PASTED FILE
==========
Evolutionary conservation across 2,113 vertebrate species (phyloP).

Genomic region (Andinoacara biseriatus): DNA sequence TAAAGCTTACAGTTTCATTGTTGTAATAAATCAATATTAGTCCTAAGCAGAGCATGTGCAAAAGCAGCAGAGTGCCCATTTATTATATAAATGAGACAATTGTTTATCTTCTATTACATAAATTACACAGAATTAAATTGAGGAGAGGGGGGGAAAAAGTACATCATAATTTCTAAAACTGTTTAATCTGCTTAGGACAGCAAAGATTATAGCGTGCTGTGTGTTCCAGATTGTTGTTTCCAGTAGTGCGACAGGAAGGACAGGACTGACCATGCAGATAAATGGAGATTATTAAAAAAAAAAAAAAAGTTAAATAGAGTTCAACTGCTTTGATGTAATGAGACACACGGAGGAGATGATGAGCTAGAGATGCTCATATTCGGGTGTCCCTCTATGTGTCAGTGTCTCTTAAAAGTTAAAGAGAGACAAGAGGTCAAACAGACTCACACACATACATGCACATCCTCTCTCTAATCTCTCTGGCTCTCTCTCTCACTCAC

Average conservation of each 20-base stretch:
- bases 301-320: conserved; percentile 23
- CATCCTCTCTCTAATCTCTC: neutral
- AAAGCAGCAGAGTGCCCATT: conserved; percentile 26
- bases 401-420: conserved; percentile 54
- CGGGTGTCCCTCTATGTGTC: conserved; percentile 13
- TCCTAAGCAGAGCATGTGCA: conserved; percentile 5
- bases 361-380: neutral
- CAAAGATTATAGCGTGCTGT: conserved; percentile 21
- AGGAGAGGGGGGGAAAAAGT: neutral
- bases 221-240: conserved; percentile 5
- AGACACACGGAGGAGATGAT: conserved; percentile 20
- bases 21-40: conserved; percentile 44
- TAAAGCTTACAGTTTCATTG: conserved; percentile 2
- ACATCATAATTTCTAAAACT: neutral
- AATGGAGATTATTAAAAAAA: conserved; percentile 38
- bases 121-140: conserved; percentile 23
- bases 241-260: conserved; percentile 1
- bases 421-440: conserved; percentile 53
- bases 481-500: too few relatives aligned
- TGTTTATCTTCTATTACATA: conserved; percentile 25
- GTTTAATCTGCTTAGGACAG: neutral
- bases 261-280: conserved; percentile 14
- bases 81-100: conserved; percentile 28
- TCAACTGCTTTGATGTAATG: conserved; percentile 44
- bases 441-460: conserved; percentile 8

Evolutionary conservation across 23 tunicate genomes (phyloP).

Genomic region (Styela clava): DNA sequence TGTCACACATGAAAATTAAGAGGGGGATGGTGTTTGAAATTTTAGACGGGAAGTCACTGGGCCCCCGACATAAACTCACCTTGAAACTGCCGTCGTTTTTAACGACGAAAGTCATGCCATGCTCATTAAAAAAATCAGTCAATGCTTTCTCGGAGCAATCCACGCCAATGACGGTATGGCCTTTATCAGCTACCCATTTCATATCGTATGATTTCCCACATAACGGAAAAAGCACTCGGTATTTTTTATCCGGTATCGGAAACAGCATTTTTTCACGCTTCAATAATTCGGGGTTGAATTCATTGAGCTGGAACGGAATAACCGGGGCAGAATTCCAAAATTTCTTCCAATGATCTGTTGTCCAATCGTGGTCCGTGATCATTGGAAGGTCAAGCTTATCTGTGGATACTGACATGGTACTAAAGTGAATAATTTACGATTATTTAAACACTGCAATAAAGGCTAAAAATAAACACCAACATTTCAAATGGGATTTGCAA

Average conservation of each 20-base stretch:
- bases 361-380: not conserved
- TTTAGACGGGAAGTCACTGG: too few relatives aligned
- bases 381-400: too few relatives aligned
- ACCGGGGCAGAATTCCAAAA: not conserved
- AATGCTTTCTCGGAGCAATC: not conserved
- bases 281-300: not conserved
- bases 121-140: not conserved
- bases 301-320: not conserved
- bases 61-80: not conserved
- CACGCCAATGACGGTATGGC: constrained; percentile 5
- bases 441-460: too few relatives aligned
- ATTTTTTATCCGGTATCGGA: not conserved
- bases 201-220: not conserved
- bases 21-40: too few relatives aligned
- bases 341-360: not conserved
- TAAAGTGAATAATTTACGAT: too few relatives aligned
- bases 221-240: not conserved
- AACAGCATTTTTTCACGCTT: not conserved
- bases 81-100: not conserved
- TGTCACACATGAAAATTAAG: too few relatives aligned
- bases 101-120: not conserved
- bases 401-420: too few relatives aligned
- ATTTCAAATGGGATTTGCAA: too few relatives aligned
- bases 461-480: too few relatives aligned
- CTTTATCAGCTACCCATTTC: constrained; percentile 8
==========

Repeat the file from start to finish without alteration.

Evolutionary conservation across 2,113 vertebrate species (phyloP).

Genomic region (Andinoacara biseriatus): DNA sequence TAAAGCTTACAGTTTCATTGTTGTAATAAATCAATATTAGTCCTAAGCAGAGCATGTGCAAAAGCAGCAGAGTGCCCATTTATTATATAAATGAGACAATTGTTTATCTTCTATTACATAAATTACACAGAATTAAATTGAGGAGAGGGGGGGAAAAAGTACATCATAATTTCTAAAACTGTTTAATCTGCTTAGGACAGCAAAGATTATAGCGTGCTGTGTGTTCCAGATTGTTGTTTCCAGTAGTGCGACAGGAAGGACAGGACTGACCATGCAGATAAATGGAGATTATTAAAAAAAAAAAAAAAGTTAAATAGAGTTCAACTGCTTTGATGTAATGAGACACACGGAGGAGATGATGAGCTAGAGATGCTCATATTCGGGTGTCCCTCTATGTGTCAGTGTCTCTTAAAAGTTAAAGAGAGACAAGAGGTCAAACAGACTCACACACATACATGCACATCCTCTCTCTAATCTCTCTGGCTCTCTCTCTCACTCAC

Average conservation of each 20-base stretch:
- bases 301-320: conserved; percentile 23
- CATCCTCTCTCTAATCTCTC: neutral
- AAAGCAGCAGAGTGCCCATT: conserved; percentile 26
- bases 401-420: conserved; percentile 54
- CGGGTGTCCCTCTATGTGTC: conserved; percentile 13
- TCCTAAGCAGAGCATGTGCA: conserved; percentile 5
- bases 361-380: neutral
- CAAAGATTATAGCGTGCTGT: conserved; percentile 21
- AGGAGAGGGGGGGAAAAAGT: neutral
- bases 221-240: conserved; percentile 5
- AGACACACGGAGGAGATGAT: conserved; percentile 20
- bases 21-40: conserved; percentile 44
- TAAAGCTTACAGTTTCATTG: conserved; percentile 2
- ACATCATAATTTCTAAAACT: neutral
- AATGGAGATTATTAAAAAAA: conserved; percentile 38
- bases 121-140: conserved; percentile 23
- bases 241-260: conserved; percentile 1
- bases 421-440: conserved; percentile 53
- bases 481-500: too few relatives aligned
- TGTTTATCTTCTATTACATA: conserved; percentile 25
- GTTTAATCTGCTTAGGACAG: neutral
- bases 261-280: conserved; percentile 14
- bases 81-100: conserved; percentile 28
- TCAACTGCTTTGATGTAATG: conserved; percentile 44
- bases 441-460: conserved; percentile 8

Evolutionary conservation across 23 tunicate genomes (phyloP).

Genomic region (Styela clava): DNA sequence TGTCACACATGAAAATTAAGAGGGGGATGGTGTTTGAAATTTTAGACGGGAAGTCACTGGGCCCCCGACATAAACTCACCTTGAAACTGCCGTCGTTTTTAACGACGAAAGTCATGCCATGCTCATTAAAAAAATCAGTCAATGCTTTCTCGGAGCAATCCACGCCAATGACGGTATGGCCTTTATCAGCTACCCATTTCATATCGTATGATTTCCCACATAACGGAAAAAGCACTCGGTATTTTTTATCCGGTATCGGAAACAGCATTTTTTCACGCTTCAATAATTCGGGGTTGAATTCATTGAGCTGGAACGGAATAACCGGGGCAGAATTCCAAAATTTCTTCCAATGATCTGTTGTCCAATCGTGGTCCGTGATCATTGGAAGGTCAAGCTTATCTGTGGATACTGACATGGTACTAAAGTGAATAATTTACGATTATTTAAACACTGCAATAAAGGCTAAAAATAAACACCAACATTTCAAATGGGATTTGCAA

Average conservation of each 20-base stretch:
- bases 361-380: not conserved
- TTTAGACGGGAAGTCACTGG: too few relatives aligned
- bases 381-400: too few relatives aligned
- ACCGGGGCAGAATTCCAAAA: not conserved
- AATGCTTTCTCGGAGCAATC: not conserved
- bases 281-300: not conserved
- bases 121-140: not conserved
- bases 301-320: not conserved
- bases 61-80: not conserved
- CACGCCAATGACGGTATGGC: constrained; percentile 5
- bases 441-460: too few relatives aligned
- ATTTTTTATCCGGTATCGGA: not conserved
- bases 201-220: not conserved
- bases 21-40: too few relatives aligned
- bases 341-360: not conserved
- TAAAGTGAATAATTTACGAT: too few relatives aligned
- bases 221-240: not conserved
- AACAGCATTTTTTCACGCTT: not conserved
- bases 81-100: not conserved
- TGTCACACATGAAAATTAAG: too few relatives aligned
- bases 101-120: not conserved
- bases 401-420: too few relatives aligned
- ATTTCAAATGGGATTTGCAA: too few relatives aligned
- bases 461-480: too few relatives aligned
- CTTTATCAGCTACCCATTTC: constrained; percentile 8